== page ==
Life saving tech: Vic Health deploys real-time high-risk prescription tracker
In 2016, drug-related overdoses accounted for 1,808 deaths in Australia. All were the result of prescription medications.
In a concerted effort to reduce this grim toll and prevent the growing misuse and abuse of prescription medications, the Victorian Department of Health and Human Services (DHHS) has announced it will pioneer the deployment of the nation's first real-time, cloud-based, prescription monitoring system.
Developed by Fred IT Group, a Victoria-based specialist pharma-tech developer, the $30 million program will allow doctors and pharmacists to track the dispensing of high-risk medications in real-time.
Dubbed SafeScript, the system will be able to automatically detect when a patient has gone to multiple providers for the same medicine over a short period of time, or if they are using a risky combination of medicines that could elevate their risk of overdose. If either of these variables is detected, an automatic alert will be raised with the practitioner or pharmacist.
As part of the Government's wider harm reduction program, those authorised to provide a medical prescription must also undergo relevant training to support and guide patients when an alert is issued.
The program is designed specifically to monitor the prescription and dispensing of all controlled (Schedule 8) medicines, including morphine and oxycodone, as well as other higher risk medicines including codeine and diazepam.
While SafeScript was first launched last October – having been implemented in the Western Victoria Primary Health Network service – the Victorian government announced yesterday it had begun a formal staged, state-wide rollout of the platform.
The system is backed by Microsoft's Azure platform and employs Azure Event Hub, Stream Analytics, WebJobs and Enterprise Service Bus to ingest real-time prescription and dispensing data captured via the electronic transfer of prescriptions through eRx Script Exchange and MediSecure.
Data is then stored in Azure SQL, with PowerBI used for further analysis and reporting.
By April 2020, medical practitioners and pharmacists across Victoria will be required to access SafeScript before they dispense or prescribe the monitored medicines.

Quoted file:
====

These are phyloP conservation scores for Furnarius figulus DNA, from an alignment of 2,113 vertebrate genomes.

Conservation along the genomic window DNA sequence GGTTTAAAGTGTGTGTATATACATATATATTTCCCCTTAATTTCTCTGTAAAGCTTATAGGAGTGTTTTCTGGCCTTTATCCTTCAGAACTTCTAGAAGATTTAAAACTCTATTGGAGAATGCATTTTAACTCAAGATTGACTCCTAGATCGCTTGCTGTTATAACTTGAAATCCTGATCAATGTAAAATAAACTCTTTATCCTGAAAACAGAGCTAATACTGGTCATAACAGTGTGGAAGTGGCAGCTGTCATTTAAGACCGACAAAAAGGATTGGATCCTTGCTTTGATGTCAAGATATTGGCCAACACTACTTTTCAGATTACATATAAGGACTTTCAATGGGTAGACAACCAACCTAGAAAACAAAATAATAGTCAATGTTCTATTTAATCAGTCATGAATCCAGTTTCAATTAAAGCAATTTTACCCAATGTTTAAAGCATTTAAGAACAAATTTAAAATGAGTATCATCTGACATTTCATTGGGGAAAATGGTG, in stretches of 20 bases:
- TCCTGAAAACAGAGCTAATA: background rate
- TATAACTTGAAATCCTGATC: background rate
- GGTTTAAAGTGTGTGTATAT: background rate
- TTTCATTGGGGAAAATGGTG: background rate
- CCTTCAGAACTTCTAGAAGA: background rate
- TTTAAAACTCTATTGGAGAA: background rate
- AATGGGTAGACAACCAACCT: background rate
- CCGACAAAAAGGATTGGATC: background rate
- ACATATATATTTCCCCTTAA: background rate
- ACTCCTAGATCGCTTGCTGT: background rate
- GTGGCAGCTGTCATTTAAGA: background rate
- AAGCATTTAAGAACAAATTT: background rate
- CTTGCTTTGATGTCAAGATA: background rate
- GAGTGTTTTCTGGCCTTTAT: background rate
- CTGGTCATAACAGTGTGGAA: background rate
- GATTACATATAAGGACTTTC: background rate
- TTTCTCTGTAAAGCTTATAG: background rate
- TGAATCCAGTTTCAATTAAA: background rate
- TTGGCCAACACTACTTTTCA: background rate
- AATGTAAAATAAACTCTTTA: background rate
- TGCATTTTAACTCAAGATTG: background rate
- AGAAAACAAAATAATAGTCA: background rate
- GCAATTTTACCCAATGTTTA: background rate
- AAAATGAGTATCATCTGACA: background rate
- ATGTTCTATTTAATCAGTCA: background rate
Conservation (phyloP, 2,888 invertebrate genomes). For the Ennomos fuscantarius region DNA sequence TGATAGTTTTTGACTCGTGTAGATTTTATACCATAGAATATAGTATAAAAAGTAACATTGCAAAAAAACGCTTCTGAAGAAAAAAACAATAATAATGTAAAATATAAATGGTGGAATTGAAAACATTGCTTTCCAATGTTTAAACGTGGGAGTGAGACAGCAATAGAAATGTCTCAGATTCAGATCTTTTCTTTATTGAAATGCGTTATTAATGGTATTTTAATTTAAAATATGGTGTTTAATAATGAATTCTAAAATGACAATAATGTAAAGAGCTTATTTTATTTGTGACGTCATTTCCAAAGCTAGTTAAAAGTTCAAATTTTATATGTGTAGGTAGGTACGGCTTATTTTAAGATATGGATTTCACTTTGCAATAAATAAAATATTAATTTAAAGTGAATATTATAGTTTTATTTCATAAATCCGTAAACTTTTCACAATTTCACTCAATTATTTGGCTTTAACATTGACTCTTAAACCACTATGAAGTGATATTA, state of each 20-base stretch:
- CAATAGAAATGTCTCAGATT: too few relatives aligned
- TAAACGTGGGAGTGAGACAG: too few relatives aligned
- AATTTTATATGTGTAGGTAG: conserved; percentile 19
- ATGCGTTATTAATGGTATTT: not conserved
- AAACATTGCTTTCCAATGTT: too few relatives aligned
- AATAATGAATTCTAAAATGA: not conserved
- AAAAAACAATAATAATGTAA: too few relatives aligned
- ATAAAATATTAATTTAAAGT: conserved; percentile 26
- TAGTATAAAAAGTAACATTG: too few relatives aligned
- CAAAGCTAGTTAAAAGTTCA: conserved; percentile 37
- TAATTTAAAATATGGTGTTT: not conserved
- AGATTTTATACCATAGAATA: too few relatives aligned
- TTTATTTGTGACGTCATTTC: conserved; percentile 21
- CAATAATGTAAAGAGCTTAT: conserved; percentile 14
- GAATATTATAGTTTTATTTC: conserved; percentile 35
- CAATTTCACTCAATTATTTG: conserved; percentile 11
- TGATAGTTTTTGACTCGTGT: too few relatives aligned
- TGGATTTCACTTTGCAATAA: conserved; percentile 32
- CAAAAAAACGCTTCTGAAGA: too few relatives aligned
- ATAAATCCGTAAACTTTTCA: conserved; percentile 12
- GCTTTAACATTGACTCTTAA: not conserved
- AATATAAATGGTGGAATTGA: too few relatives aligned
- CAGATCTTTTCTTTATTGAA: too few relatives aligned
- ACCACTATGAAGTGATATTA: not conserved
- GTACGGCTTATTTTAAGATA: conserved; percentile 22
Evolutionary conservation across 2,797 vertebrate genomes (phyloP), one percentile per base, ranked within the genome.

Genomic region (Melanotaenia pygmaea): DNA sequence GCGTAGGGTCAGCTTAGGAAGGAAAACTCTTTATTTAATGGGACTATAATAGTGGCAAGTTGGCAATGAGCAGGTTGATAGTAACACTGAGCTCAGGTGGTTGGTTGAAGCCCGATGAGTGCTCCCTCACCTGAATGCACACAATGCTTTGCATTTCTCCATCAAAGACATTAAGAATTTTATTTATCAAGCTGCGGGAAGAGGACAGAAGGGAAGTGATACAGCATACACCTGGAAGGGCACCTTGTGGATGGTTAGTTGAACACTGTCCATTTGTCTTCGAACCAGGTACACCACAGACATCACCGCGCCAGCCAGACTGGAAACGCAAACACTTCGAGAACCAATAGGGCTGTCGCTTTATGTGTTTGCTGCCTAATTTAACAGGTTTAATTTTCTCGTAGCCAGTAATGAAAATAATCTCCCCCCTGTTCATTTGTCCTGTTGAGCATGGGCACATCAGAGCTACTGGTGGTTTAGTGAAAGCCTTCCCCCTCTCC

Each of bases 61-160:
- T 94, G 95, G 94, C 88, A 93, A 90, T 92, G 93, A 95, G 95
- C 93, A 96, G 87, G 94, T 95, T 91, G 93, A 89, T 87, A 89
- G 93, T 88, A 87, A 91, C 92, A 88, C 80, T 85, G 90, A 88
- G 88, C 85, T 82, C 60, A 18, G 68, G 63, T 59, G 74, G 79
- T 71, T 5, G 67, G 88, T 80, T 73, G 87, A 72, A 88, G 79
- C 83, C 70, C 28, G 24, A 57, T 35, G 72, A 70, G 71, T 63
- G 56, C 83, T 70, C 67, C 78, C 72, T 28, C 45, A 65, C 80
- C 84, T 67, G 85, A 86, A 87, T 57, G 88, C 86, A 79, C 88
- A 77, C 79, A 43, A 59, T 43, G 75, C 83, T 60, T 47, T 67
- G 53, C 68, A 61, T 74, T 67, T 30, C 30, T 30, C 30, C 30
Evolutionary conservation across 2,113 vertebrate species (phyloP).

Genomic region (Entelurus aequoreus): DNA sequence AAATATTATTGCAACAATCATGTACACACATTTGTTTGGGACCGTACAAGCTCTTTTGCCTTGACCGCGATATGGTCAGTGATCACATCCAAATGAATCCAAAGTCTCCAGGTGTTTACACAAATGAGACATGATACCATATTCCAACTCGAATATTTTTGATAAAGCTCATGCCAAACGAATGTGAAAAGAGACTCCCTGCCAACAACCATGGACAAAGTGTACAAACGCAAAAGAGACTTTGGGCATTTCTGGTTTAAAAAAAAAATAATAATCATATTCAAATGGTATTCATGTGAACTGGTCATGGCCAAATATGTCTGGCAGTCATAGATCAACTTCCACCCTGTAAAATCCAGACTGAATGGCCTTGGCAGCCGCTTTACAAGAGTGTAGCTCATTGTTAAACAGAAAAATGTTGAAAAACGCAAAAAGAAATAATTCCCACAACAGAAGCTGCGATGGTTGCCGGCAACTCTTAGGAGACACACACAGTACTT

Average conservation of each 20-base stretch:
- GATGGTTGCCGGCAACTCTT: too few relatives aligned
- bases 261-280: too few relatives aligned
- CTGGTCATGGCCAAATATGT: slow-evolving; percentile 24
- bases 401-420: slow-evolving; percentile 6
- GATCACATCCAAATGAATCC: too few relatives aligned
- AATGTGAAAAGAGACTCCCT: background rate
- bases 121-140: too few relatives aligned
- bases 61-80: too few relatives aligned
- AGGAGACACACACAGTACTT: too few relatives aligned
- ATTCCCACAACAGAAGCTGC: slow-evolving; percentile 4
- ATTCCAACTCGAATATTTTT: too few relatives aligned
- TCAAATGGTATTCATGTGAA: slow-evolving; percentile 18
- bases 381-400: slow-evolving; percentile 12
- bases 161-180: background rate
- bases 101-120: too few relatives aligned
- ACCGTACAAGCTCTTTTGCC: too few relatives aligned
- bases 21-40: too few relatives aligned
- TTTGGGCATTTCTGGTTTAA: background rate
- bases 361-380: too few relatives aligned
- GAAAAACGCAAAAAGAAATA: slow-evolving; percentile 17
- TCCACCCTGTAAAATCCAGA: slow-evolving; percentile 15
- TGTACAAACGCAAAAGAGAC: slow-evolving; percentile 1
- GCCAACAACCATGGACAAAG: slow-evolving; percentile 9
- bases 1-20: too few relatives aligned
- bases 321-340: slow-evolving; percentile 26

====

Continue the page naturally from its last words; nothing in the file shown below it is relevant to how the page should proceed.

Matthew McCrone, director of real time prescription monitoring implementation for DHHS, said the new platform will ensure that clinicians have access to prescription information “at the point that they’re needing to make a decision about whether to prescribe a particular medicine or dispense it.”
“We have had things in place for a very long time in Victoria, to regulate these high-risk medicines; clearly, we needed to transform how we go about doing this, in order to prevent these deaths occurring," he said.
“[Preventing] deaths from prescription drug overdose is why we’re doing this. And the way to get there is to help doctors and pharmacists make more informed clinical decisions and thus facilitate safer prescribing and dispensing of these high-risk medicines.”
To prevent an overload of the system, DHHS set a technical requirement for it to be able to support potential use by all Victoria doctors and pharmacists (more than 30,000 clinicians) at any time.
Paul Naismith, CEO of Fred IT Group (Fred) said that the system has also been designed to ensure that information is presented to a clinician or pharmacist within three seconds.
DHHS chief information officer Dr Steve Hodgkinson said the project provides an ideal example of the department’s Platform and Agile approach.
“We have leveraged modern cloud services platforms and existing systems to the fullest extent possible and used agile, iterative, development to deliver early results and to enable the system to be refined based on user feedback,” he said.
“The approach has delivered exceptional results – and now provides a scalable, robust and flexible platform for expansion to become a national system.”
Prior to the deployment of SafeScript, pharmacist and doctors were only shown medications prescribed at one’s own pharmacy or clinic. The new system will offer full transparency for doctors and pharmacists over other medical practitioners the patient has visited for the same medication.